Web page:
`There is nevertheless something one likes about him'

IT is not unusual for an artist to gain recognition in different mediums and modes of art. Albrecht D"urer, for example, is as renowned for his illustrative wood engravings as for his paintings. What is unusual in the career of Winslow Homer is that his magazine illustrations, oil paintings, and watercolors occur more or less in successive stages, each coming after brilliant success in the one prior. Not only did the mediums change, but his subject matter also underwent radical shifts.

Homer's early illustrations were mainly crowded with vivacious young people, clad in elegant wardrobes, enjoying the outdoor and indoor recreations of the antebellum period. Many depicted urban settings of wealthy neighborhoods in Boston and New York City. These were followed by Civil War reportage. Homer utilized this subject matter in his first oil paintings. After virtually dropping his society themes, he painted pleasant rural genre subjects that often featured romping children.

In his third phase, to which the watercolor ``The Pioneer'' belongs, nature is more prominent than human beings although usually one or two men of a rugged, elemental type appear.

Possibly it was one of this Adirondack series that elicited a somewhat supercilious comment from Henry James, who wrote that Winslow Homer ``is almost barbarously simple, and to our eye, he is horribly ugly; but there is nevertheless something one likes about him. . . . He has chosen the least pictorial range of civilization; he has resolutely treated them as if they were pictorial, as if they were every inch as good as Capri or Tangiers; and to reward his audacity, he has incontestably succeeded.''

We must agree with James that this mountain scene is nowhere near as picturesque as Capri or Tangiers; it does not even present an awesome spectacle of nature like Niagara Falls or the Grand Tetons as other American landscape painters were doing. Even to an admirer and future biographer of Homer, this scene appeared ``violent and crude, but pungent and powerful. Vivid light. Fresh and crisp. Cool bracing air. A rough bit of country.''

But the painter incontestably succeeds in making this casual scene, which might occur in a thousand places in the Adirondack Mountains, into an interesting and beautiful painting. It is a soft-lit day in spring, which comes late to the mountains. The main hill on the left is subtly modeled in thin green washes, the mountains beyond are blue with distance. Bright yellows and greens color the sunlit forest floor of the center ground, with darker greens in the shadowy foreground. The solitary woodcutter is a sober figure of browns and blacks. The jagged tree stumps are also brown.

Although the title of the painting is ``The Pioneer,'' and the sturdy figure seems to embody those qualities of strength and self-reliance that this word calls to mind, we are made to face with uncompromising realism a man-devastated forest. The year was 1900, and around the turn of the century the Adirondacks were being heavily overlogged. In fact, many small mountains were stripped bare of trees. Many small lumbering operations were not even financially successful while large ones prospered.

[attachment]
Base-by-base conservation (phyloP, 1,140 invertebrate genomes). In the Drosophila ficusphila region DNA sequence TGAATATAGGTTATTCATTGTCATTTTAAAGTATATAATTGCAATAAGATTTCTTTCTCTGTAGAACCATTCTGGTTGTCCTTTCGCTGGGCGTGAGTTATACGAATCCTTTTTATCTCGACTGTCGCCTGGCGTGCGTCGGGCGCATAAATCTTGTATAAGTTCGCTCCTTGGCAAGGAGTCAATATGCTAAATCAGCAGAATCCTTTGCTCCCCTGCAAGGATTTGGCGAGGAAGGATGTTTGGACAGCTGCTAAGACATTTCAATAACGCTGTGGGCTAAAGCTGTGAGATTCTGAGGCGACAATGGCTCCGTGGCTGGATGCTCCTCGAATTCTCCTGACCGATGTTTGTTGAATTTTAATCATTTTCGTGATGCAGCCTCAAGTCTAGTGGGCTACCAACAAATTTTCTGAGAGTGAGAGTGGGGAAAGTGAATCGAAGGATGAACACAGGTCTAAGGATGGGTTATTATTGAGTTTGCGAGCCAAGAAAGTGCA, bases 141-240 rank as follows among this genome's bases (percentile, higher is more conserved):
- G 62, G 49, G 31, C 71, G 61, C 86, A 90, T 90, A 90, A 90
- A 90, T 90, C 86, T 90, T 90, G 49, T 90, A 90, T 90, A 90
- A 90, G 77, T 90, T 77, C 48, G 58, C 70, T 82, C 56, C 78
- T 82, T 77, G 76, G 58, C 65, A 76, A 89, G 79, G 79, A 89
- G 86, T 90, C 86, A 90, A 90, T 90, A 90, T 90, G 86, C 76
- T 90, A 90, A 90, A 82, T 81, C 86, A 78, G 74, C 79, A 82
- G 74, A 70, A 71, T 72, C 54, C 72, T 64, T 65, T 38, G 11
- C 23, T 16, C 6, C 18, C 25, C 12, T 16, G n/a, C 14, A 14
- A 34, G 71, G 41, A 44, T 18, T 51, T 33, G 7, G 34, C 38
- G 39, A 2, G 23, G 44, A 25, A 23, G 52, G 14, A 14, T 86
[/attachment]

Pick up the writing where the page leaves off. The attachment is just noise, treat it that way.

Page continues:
Careless cutting wasted a great proportion of the felled trees -- many never left the forest. Moreover, the devastation did not stop with the ax; cut-over woodland became tinder dry with the result that forest fires spread the denudation to uncut areas. Older residents still recall seeing whole mountains ablaze.

This painting is the last of Homer's many Adirondack watercolors. He loved the rugged beauty of these mountains and the fishing here. But lest it be thought that this is the final condition of the Adirondack forest, let me add that in a short time the forest began to renew itself, helped in some areas by earnest reforestation efforts. Scrub cherry, gray birch, and poplar, succeeded by hardwoods and evergreens, make up a second-growth forest that is now more dense at ground level than the uncut woods, and reclothes the hills and mountains in green.

The soft, moist Adirondack sky which Homer painted in a delicate, indescribable tint sheds its tender light over the new verdure. The sensitive handling of light is as much a hallmark of Homer's watercolors as it was of the French landscapists whose work he may have seen during a sojourn in Paris in 1867.

If one considers his watercolors by locale, one can see how important it was for him to capture the particular light of a place.

The brilliant sun of the tropics turns the sea into a vivid blue and a boat sails into a dazzle of white. The gray, windy beaches of the North Sea result in the somber paintings of the fisherfolk of Tynemouth, England. The cloud-filled skies of the Adirondacks with their ``cool bracing air'' vary slightly but distinctly from the sharper atmosphere of the Maine coast. All are painted with consummate mastery of a very difficult medium.

Queried about his talent, the artist replied with characteristic directness: ``There's no such thing. What they call talent is nothing but the capacity for doing continuous hard work -- in the right way.'' That may explain his prodigious output, but another quotation reveals the source of the beauty of his paintings and their lasting appeal. He once wrote in a letter from his sea-wind-swept studio on a rocky cliff in Maine, ``All is lovely outside my house and inside of my house and myself.''

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